With just under a week until the Mets open up the season at Washington, most of the roster questions have answered themselves. Still, there are a few spots up for grabs, so let’s try to predict the 26 men that will suit up in orange and blue come opening day.
Pete Alonso, 1B – The Polar Bear has enjoyed a prolific spring, hitting .333 with four home runs, 14 RBI and an OPS of 1.106. Plate discipline was Alonso’s biggest question entering 2021 and his approach has looked excellent throughout March.
Jeff McNeil, 2B/3B/OF – McNeil will enter the season as the everyday second baseman and maybe a bit of a forgotten man in the Mets new-look powerful lineup. Whether at the top of the order or in the six-hole, McNeil isn’t to be overlooked, as he’s been near the top of the league in hits and average since he entered the majors in 2018.
Francisco Lindor, SS – Mr. Smile, the centerpiece of the Mets offseason, has shown why he’s considered one of the premier players in the game, not just in the field and at the plate, but in the clubhouse as well.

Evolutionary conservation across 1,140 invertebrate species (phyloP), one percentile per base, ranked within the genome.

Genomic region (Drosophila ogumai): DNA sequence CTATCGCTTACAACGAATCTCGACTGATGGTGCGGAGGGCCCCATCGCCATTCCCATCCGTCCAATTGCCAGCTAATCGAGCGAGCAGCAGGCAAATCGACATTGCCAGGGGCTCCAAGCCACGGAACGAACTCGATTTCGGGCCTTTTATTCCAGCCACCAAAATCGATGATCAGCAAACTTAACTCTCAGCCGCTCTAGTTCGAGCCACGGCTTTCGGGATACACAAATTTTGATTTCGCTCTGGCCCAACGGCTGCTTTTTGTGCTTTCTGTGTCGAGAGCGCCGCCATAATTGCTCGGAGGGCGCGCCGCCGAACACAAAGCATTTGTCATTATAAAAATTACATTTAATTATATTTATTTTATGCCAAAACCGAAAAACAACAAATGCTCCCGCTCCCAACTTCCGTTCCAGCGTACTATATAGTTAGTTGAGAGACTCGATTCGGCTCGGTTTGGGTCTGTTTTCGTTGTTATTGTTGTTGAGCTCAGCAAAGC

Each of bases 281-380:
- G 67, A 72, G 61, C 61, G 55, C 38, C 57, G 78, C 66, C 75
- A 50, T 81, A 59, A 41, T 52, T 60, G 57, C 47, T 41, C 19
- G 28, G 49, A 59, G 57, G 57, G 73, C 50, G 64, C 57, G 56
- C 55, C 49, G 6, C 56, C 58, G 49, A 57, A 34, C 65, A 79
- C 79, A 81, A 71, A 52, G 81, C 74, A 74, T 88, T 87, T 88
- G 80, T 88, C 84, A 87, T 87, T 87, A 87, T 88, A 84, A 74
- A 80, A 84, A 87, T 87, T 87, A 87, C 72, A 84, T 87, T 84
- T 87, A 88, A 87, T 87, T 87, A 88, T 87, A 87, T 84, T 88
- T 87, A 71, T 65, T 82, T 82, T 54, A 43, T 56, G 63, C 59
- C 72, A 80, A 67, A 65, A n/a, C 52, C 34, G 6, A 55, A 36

JD Davis, 3B – How does a bottom-of-the-order hitter that finished with a .307 average and 22 home runs in 2019 sound? There will always be questions about Davis’s glove at third, but as long as he’s not a liability in the field, his bat from the right side is a serious weapon.
Dom Smith, LF/1B – A Gold Glove caliber first baseman, Smith will play left field most of the time with the lack of the designated hitter in the National League. Like Davis, as long as Smith can make the routine plays, his bat – he hit .316 with 10 homers and 42 RBI in 2020 – dictates he be in the lineup every day.
Brandon Nimmo, CF/LF – The plan for manager Luis Rojas is to start the season with Nimmo in the leadoff spot, where he has thrived in his career. A hyper-patient hitter, Nimmo bounced back from a down 2019 to hit .280 with an OBP of .404 in 2020. Playing deeper this season, Nimmo hopes to take a step defensively, especially with Smith’s limited range in left.